At its heart, drama therapy uses:


  • The symbolic capacity of storytelling and story-making, art-making, play, improvisation and metaphor. We work with existing stories or myths based on themes linked to the client's therapeutic process, and clients make their own metaphorical stories too, in order to work through what they’re needing to. Metaphor underlies everything in drama therapy and allows a new approach, perspective and a depth of engagement. This helps the expression and communication of the unconscious, feelings, and internal and relational patterns - often in ways that are beyond words.

  • The interpersonal and relational processes found within play. Here, you can practise being in relationships and working through social dynamics, within a playful and non-judgemental environment.

  • The experiential learning that comes with role play and embodiment. We aren’t limited to cerebral engagement - we use our bodies to experiment with real-time, real-life engagement with the material. We can also explore new roles - expanding the ways of being that are available to us. From here, we can access new ways of knowing and new insights.

  • Symbol, metaphor and projective processes (sand tray, object-play, creative writing, art-making, masks) to create distance from therapeutic material. This distance helps with psychological safety, as well as building perspectives and insight: because you are slightly further away from the therapeutic content (looking at it through metaphorical story, for example), you can see it in a slightly different way.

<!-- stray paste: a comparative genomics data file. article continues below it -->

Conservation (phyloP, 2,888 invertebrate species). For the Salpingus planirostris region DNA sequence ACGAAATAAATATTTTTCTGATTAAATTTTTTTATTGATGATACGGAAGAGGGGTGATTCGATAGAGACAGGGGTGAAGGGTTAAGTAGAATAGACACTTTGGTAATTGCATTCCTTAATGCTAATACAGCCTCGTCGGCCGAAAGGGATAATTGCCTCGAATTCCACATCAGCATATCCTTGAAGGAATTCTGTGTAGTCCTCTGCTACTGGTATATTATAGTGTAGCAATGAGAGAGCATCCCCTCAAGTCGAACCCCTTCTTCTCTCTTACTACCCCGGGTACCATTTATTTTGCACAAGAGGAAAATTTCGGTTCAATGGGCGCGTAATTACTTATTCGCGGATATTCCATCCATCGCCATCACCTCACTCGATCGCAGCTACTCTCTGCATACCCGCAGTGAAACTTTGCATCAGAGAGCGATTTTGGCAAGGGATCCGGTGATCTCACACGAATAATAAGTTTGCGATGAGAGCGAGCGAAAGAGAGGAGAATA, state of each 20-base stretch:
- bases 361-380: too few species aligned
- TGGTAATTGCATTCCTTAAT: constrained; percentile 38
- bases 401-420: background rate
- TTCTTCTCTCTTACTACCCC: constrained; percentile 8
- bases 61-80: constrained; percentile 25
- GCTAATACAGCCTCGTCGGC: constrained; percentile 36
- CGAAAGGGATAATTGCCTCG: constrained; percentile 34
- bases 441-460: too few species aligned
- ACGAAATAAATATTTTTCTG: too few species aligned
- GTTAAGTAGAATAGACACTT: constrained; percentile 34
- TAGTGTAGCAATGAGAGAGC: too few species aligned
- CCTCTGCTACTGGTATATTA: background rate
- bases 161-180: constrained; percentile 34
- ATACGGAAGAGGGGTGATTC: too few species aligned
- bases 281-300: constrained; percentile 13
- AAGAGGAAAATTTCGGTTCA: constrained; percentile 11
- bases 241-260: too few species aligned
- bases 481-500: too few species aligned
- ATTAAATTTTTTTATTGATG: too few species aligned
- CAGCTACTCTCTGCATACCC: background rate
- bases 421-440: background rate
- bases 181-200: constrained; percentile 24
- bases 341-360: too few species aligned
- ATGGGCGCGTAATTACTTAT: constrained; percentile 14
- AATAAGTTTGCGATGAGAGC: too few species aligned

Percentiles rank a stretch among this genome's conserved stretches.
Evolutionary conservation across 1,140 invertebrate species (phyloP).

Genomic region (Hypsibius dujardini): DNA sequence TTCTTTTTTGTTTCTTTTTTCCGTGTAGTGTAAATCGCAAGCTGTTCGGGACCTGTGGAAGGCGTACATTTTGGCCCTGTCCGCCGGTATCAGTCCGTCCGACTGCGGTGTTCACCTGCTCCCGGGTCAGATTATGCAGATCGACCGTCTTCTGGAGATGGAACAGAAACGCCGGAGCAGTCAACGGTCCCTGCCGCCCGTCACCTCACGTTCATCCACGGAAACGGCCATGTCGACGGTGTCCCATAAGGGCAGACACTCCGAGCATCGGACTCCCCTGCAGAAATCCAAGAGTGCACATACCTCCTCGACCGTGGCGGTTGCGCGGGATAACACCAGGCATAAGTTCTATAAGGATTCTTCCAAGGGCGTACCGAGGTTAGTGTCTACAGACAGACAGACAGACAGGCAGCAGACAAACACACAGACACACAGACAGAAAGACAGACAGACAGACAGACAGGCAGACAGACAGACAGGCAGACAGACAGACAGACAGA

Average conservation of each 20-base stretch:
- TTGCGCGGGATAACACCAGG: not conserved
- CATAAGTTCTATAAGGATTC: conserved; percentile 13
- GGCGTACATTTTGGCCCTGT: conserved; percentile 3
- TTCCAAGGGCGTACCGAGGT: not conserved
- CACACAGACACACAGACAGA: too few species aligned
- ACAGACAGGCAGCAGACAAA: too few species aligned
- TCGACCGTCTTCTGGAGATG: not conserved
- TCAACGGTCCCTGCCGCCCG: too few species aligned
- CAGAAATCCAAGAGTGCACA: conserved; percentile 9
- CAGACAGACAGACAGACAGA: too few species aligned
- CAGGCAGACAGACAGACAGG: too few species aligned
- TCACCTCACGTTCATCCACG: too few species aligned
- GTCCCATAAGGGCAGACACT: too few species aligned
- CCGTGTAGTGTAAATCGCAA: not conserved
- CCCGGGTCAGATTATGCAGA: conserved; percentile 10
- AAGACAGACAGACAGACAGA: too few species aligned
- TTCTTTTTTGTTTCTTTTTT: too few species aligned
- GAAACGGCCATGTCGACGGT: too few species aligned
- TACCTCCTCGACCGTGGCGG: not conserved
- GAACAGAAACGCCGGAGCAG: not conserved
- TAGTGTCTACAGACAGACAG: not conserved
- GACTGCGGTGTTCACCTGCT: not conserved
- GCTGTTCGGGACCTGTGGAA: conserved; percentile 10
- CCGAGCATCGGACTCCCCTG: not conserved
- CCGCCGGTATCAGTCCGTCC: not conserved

• The validation of having your journey and creativity witnessed in a warm, accepting, empathic way - by both your therapist and yourself.

  • The way that imagination and creativity allow us to find connection with the essence and heart of an experience, without being caught up in our heads.

  • The knowledge and memories of the body that are accessed through movement, music, body awareness and breathwork.

  • Reflection to make links and connections between what occurred in the creative process, and what meaning this holds for your life.


And so, I hope this gives you the beginnings of an answer to the question of “What is drama therapy?” It is a welcoming way to bring curiosity, growth and support to those aspects of life that may feel rigid, overwhelming or isolating. And in our current jarring world, there can never be enough avenues of support. May you find many that are holistic and meaningful for you.


Jessica Mayson is a HPCSA-registered drama therapist working in Cape Town, South Africa. She works in schools, NGOs, and private practice with children, teens and adults. She loves being constantly surprised by the power of the arts therapies. For more information or to contact her, visit her website: www.jessicamayson.com